|Publication number||US4882406 A|
|Application number||US 06/813,511|
|Publication date||Nov 21, 1989|
|Filing date||Mar 5, 1986|
|Priority date||Jun 15, 1983|
|Publication number||06813511, 813511, US 4882406 A, US 4882406A, US-A-4882406, US4882406 A, US4882406A|
|Inventors||Charles Cozewith, Shiaw Ju, Gary W. VerStrate|
|Original Assignee||Exxon Research & Engineering Company|
|Export Citation||BiBTeX, EndNote, RefMan|
|Patent Citations (27), Non-Patent Citations (8), Referenced by (47), Classifications (34), Legal Events (6)|
|External Links: USPTO, USPTO Assignment, Espacenet|
1. Cross Reference to Related Applications
This application is a continuation-in-part of U.S. application Ser. No. 681,950, filed on Dec. 14, 1984, now abandoned which in turn is a continuation-in-part of U.S. application Ser. No. 504,582 filed Jun. 15, 1983, now U.S. Pat. No. 4,540,753 the disclosures of which are hereby incorporated by reference thereto.
2. Field of the Invention
The present invention relates to novel copolymers of alpha-olefins and non-conjugated dienes. More specifically, it relates to novel copolymers of ethylene, other alpha-olefins, and non-conjugated diene comprised of copolymer chains having at least one chain segment containing ethylene and the alpha-olefin and a second chain segment containing ethylene, alpha-olefin, and non-conjugated diene. In particular, it relates to a process for making these copolymers, and coupling the aforedescribed polymers to form nodular branched polymers having a high bulk viscosity, and their use in lube oil and elastomer applications.
3. Background Description of Relevant Materials
For convenience, certain terms that are repeated throughout the present specification are defined below:
(a) Inter-CD defines the compositional variation, in terms of ethylene content, among polymer chains. It is expressed as the minimum deviation (analogous to a standard deviation) in terms of weight percent ethylene from the average ethylene composition for a given copolymer sample needed to include a given weight percent of the total copolymer sample which is obtained by excluding equal weight fractions from both ends of the distribution. The deviation need not be symmetrical. When expressed as a single number, for example 15% Inter-CD, it shall mean the larger of the positive or negative deviations. For example, for a Gaussian compositional distribution, 95.5% of the polymer is within 20 wt. % ethylene of the mean if the standard deviation is 10%. The Inter-CD for 95.5 wt. % of the polymer is 20 wt. % ethylene for such a sample.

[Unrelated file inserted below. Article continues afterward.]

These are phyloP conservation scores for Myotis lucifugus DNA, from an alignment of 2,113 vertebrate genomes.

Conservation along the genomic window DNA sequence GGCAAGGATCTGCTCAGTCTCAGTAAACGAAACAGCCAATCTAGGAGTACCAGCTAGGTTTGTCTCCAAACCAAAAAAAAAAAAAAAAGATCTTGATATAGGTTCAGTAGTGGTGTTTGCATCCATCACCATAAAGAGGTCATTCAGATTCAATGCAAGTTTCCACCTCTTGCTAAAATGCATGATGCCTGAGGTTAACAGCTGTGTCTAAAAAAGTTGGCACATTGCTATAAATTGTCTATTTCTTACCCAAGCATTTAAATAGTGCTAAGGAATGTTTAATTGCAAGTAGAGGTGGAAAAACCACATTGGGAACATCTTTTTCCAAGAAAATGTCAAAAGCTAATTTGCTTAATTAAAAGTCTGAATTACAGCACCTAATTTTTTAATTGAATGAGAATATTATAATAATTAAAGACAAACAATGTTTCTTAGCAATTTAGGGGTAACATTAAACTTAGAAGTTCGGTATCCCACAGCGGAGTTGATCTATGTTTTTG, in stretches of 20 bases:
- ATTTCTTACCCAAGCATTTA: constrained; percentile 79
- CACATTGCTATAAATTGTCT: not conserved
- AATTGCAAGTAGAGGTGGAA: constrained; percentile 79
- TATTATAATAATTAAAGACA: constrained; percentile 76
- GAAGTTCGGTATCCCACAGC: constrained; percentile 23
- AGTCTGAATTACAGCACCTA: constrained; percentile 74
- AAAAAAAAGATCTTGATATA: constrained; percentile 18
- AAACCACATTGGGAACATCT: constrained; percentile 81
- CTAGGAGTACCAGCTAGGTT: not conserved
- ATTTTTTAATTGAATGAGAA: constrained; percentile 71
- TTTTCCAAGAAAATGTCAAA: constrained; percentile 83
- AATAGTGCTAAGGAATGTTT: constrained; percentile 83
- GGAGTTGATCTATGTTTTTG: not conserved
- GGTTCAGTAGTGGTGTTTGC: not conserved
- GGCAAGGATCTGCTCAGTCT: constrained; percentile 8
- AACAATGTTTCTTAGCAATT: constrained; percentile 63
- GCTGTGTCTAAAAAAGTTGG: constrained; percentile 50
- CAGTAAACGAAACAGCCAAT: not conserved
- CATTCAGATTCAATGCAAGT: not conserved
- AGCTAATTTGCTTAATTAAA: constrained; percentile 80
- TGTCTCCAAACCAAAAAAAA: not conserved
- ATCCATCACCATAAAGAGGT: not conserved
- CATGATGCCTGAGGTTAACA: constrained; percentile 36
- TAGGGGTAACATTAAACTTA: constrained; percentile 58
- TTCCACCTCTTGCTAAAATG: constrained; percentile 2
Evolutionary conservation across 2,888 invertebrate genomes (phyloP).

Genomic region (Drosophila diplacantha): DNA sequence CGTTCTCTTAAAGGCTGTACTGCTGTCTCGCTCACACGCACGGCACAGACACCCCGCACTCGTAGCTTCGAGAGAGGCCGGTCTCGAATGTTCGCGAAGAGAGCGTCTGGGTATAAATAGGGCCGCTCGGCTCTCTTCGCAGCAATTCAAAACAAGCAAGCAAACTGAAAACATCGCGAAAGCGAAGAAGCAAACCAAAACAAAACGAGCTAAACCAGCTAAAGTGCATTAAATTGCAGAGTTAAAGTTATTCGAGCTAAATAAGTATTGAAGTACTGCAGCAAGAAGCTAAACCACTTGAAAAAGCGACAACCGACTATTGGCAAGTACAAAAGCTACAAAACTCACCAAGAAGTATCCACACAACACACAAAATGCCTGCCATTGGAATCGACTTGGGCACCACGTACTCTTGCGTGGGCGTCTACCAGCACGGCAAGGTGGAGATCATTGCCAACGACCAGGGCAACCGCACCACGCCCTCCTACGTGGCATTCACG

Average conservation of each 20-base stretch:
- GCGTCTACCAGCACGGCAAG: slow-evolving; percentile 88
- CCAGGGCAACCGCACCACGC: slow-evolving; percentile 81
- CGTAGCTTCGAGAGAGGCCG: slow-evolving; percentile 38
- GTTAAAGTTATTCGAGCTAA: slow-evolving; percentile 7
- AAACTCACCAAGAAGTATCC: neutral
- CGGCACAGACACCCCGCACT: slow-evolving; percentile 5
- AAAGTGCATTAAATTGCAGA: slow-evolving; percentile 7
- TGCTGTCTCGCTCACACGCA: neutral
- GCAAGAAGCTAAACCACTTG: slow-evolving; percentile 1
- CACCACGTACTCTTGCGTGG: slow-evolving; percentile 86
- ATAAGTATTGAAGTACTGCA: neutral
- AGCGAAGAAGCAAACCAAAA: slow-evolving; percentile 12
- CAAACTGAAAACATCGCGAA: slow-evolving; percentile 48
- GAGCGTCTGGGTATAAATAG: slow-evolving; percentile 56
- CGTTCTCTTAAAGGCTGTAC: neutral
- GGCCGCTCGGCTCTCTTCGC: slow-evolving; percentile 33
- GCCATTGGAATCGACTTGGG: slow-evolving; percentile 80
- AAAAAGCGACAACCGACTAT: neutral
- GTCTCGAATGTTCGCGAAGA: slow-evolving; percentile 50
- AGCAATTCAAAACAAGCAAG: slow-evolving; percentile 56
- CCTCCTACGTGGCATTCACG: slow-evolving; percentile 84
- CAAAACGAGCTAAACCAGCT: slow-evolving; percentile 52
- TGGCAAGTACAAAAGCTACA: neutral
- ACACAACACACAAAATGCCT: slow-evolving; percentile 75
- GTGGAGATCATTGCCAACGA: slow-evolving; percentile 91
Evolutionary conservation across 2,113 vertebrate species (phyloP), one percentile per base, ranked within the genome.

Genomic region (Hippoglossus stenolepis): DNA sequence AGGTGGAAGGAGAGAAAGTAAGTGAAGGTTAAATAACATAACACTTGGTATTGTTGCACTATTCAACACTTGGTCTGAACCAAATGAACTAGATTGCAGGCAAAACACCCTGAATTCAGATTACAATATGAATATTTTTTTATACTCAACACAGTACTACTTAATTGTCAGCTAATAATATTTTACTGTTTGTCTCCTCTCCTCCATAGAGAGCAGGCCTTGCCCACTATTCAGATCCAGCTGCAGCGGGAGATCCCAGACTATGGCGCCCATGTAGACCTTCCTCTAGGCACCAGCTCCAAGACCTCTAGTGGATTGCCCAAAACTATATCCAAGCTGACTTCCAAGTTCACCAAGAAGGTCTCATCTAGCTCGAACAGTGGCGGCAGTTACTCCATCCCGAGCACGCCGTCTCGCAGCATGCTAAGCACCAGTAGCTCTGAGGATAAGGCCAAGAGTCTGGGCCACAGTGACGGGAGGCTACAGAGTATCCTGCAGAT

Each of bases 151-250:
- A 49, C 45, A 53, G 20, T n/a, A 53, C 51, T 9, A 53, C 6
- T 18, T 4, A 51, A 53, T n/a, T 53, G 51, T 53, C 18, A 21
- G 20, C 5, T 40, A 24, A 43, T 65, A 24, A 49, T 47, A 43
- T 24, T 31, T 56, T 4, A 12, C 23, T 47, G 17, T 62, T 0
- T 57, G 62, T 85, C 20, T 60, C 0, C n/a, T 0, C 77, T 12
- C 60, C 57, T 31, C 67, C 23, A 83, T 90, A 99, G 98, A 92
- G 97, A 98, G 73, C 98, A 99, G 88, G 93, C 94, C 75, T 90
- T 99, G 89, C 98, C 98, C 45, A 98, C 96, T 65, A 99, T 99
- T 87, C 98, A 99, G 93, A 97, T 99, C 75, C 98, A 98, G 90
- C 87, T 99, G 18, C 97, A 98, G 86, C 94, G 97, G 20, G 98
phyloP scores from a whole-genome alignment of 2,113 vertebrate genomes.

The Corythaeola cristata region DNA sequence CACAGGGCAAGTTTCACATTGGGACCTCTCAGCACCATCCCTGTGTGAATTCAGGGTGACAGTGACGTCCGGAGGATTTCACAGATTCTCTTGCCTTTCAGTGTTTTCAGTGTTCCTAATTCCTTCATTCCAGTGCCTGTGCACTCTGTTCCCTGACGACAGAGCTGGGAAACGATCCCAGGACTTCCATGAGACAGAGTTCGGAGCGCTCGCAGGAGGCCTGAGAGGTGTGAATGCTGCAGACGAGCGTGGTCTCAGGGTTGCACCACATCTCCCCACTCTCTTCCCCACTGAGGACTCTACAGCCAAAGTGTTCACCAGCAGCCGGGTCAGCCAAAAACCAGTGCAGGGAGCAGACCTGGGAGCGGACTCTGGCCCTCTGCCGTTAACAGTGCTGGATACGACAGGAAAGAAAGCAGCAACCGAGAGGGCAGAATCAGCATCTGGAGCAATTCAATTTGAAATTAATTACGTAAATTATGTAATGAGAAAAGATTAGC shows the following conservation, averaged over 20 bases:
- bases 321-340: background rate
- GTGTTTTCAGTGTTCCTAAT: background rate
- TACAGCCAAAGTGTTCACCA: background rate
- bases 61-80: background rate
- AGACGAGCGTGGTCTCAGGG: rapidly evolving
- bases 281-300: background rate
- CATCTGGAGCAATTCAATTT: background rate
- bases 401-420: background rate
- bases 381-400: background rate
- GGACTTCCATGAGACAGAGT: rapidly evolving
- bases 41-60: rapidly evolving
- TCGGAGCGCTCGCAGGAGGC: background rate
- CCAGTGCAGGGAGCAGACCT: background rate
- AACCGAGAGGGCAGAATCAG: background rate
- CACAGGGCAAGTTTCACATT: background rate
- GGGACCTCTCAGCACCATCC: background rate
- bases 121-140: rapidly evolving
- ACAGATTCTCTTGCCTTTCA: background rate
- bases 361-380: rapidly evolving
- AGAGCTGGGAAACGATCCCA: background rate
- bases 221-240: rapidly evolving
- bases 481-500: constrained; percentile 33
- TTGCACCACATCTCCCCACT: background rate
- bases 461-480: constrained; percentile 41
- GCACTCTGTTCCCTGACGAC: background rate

(b) Intra-CD is the compositional variation, in terms of ethylene, within a copolymer chain. It is expressed as the minimum difference in weight (wt.) % ethylene that exists between two portions of a single copolymer chain, each portion comprising at least 5 weight % of the chain.
(c) Molecular weight distribution (MWD) is a measure of the range of molecular weights within a given copolymer sample. It is characterized in terms of at least one of the ratios of weight average to number average molecular weight, Mw /Mn, and Z average to weight average molecular weight, Mz /Mw, where ##EQU1## wherein Ni is the number of molecules of weight Mi.
(d) Viscosity Index (V.I.) is the ability of a lubricating oil to accommodate increases in temperature with a minimum decrease in viscosity. The greater this ability, the higher the V.I.
(e) A nodular branched copolymer is defined by reference to FIG. 6. The region outside of the dotted sphere consists primarily of the chain segments containing only ethylene and propylene. The region inside the sphere consists primarily of the chain segments containing diene, ethylene, and propylene which have been chemically linked to one another. The regions inside and outside of the sphere will be swollen with solvent, e.g., oil, when the polymer is dissolved.